Here are the corrections and explanations for last week’s entries.
“Extend” is a verb only and cannot be used as a noun. It means to expand on, to widen or to elaborate upon.
“He sarcastically told the lazy brat not to expend himself because he might get a headache.”
“Extent” is a noun and refers to the point or degree to which something extends. It also means a wide open space or area.
“I like him to the extent that he is leaving very soon.”
“Doesn’t”, “does not” and“does” are used with the third person singular words such as “he”, “she” and “it”.
“It really doesn’t matter now.”
“Don’t”, “do not” and “do” are used for other subjects.
“His glasses are so old they don’t help him with reading anymore.
“She don’t see good,” is not correct and is not acceptable English, for two reasons.
“Whenever” refers to repeated events or can refer to events whose date and time are uncertain.
“Whenever I go out into the cold weather my nose begins to run.”
“When” is used when an event is unique or the date and time are known.
“When I wake up I will start functioning again.”
“Whenever!” as a jingoistic teeny-bopper expletive, is just that. It should be dropped from one’s lexicon by the time one reaches the age of majority.
“Brought” is the past tense and past participle of the verb “to bring”.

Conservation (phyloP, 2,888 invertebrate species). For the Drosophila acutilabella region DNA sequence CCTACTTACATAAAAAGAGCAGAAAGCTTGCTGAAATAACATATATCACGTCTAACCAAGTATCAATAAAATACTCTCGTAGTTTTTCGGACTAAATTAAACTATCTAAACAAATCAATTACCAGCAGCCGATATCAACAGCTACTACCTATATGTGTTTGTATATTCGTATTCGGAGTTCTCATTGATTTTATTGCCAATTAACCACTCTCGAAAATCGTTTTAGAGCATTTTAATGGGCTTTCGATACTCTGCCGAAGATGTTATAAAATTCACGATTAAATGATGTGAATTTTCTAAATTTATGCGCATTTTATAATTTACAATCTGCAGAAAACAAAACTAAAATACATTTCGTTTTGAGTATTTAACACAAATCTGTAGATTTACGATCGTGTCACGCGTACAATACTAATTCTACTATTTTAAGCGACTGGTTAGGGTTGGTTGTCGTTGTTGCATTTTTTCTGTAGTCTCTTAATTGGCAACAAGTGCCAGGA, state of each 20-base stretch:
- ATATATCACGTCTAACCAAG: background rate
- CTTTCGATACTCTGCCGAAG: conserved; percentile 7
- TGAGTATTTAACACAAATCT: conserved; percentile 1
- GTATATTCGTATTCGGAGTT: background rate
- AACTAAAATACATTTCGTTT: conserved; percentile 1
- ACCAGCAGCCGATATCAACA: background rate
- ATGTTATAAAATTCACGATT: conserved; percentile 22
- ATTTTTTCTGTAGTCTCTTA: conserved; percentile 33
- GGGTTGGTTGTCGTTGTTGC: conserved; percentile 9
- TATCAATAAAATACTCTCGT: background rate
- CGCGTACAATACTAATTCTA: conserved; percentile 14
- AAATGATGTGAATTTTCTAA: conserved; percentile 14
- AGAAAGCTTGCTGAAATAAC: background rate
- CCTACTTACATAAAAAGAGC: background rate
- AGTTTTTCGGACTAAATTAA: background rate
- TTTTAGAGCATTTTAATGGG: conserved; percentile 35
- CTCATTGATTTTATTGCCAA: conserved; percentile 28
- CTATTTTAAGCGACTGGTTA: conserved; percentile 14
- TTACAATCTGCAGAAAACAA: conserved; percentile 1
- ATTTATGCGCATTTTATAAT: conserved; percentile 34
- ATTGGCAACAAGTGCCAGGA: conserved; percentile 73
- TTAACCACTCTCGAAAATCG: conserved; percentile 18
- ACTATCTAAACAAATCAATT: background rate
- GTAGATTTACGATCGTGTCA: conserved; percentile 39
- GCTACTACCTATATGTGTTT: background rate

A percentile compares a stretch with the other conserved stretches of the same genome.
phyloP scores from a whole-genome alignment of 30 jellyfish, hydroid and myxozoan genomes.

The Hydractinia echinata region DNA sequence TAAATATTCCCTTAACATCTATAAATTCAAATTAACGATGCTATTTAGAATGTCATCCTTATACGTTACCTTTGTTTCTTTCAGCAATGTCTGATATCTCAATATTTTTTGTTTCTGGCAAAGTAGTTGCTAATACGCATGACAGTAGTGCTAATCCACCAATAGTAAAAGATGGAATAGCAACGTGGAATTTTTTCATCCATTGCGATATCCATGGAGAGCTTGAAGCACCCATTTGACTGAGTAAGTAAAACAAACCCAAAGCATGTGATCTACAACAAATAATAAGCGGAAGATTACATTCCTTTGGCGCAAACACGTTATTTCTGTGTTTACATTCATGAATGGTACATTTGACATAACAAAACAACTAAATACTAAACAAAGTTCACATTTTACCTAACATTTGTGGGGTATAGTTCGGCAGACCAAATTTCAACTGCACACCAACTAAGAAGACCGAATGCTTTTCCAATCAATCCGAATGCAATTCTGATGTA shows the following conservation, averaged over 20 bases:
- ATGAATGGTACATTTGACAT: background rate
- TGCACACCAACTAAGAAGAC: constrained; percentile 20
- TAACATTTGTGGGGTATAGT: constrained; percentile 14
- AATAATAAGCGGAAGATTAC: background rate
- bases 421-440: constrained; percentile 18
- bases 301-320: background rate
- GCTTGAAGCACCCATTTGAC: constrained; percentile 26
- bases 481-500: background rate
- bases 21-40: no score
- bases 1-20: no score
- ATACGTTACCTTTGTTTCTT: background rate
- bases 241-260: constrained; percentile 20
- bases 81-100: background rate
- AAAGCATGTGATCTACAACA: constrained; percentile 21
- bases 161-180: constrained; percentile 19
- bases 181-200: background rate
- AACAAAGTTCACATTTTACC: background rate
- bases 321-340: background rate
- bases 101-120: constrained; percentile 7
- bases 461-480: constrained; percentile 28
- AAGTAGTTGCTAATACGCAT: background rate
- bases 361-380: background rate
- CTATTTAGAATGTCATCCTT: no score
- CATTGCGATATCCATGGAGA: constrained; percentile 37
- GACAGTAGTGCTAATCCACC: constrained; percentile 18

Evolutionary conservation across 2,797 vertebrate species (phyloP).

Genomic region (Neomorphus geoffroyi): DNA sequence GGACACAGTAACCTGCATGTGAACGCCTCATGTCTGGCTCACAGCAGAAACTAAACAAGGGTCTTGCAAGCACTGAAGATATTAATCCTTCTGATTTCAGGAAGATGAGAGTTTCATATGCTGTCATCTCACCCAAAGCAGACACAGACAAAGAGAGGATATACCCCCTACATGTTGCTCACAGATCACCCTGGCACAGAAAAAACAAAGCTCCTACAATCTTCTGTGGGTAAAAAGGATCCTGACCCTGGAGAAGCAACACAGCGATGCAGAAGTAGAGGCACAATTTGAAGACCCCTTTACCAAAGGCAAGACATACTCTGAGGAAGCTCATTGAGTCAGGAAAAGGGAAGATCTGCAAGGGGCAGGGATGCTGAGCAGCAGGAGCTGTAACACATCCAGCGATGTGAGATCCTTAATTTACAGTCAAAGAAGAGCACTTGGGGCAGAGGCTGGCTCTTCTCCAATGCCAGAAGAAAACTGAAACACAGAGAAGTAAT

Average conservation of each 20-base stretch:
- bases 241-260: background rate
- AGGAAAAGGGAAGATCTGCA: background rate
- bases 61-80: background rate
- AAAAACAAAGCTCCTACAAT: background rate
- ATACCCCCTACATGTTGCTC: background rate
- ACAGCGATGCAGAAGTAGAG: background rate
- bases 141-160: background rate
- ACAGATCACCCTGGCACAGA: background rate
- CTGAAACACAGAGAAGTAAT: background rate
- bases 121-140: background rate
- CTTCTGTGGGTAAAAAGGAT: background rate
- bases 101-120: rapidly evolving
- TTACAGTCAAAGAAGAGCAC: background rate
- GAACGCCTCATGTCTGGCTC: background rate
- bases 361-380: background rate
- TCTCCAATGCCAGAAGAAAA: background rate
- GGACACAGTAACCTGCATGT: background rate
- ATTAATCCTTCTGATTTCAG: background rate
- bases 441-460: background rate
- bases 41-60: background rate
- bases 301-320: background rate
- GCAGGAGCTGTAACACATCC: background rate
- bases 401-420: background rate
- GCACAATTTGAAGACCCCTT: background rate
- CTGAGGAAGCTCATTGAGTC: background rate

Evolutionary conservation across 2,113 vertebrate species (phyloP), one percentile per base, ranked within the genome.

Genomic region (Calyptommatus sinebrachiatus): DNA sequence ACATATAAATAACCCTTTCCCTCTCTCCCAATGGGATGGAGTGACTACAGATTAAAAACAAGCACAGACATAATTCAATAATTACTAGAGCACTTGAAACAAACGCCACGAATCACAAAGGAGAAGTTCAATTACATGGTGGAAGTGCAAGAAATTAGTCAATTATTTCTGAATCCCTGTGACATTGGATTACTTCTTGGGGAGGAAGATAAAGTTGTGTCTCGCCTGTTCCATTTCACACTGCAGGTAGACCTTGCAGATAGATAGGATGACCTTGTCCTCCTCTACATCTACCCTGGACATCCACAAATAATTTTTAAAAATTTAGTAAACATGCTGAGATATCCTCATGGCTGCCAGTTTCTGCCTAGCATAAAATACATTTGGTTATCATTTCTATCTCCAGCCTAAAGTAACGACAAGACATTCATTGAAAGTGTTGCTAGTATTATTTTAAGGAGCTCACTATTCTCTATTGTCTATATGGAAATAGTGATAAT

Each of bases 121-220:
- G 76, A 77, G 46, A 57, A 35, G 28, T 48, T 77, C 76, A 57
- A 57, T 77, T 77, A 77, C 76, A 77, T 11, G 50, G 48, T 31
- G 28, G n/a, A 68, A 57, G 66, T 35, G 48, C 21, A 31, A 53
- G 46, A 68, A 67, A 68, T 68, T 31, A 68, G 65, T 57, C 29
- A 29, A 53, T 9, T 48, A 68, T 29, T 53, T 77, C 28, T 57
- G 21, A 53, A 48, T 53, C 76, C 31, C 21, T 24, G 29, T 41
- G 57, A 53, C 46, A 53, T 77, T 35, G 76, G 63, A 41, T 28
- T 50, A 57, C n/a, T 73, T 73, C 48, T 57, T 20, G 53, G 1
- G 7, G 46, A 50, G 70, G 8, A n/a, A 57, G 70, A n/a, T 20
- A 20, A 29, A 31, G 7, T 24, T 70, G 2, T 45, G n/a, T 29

“Today, I bring to you a host of good wishes.”
“Yesterday, I brought to you a nest of golden daffodils.”
“He has brought wonderful things to me several times.”
“Brung” and “brang” are not acceptable forms of “to bring” and should never be used.
Use “fewer” (adj.) with objects that can be counted one by one.
“There were fewer days above ninety degrees than there were last year.” (“Days” can be counted.)
Use “less” (n., adj., adv., depending on use) with qualities or quantities than cannot be individually counted.
“I drank less water today than I did yesterday.” (“Water” cannot be counted.)
“There were less days without rain last month than the previous one,” is an incorrect use of the word.
When referring to time and money, “less” is normally used, even with numbers.
“I have less money than I need.”
Specific units of time or money use “fewer” only in cases where individual items are referred to.
“She worked fewer hours than I did.”
“Many persons have a wrong idea of what constitutes true happiness. It is not attained through self-gratification but through fidelity to a worthy purpose.”
Helen Keller said this.
LAST WEEK’S WORDS
“Debauchery” (n.) refers to a wild gathering involving excessive drinking and promiscuity or to seduction from virtue or morality.
“Debauch” is the verb form.
“Debauchee” is the noun form for one addicted to excessive indulgence in sensual pleasures.
“Stricture” (n.) refers to severe criticism or remarks or guidelines.
A second definition refers to a morbid contraction of any passage or duct of the body.
“The severe stricture of his windpipe by the thug’s garrote cut off his air and he suffocated.”
The root of the word is “strictus” a Latin word meaning “strict” or “severe”.
“Redact” (v.) means to formulate, frame or cast in a particular style or language. It also means to make editorial changes to text.
“Devolution” (n.) means devolvement or the act of passing on from stage to stage.
“Approbation” (n.) refers to official approval, recognition or acceptance.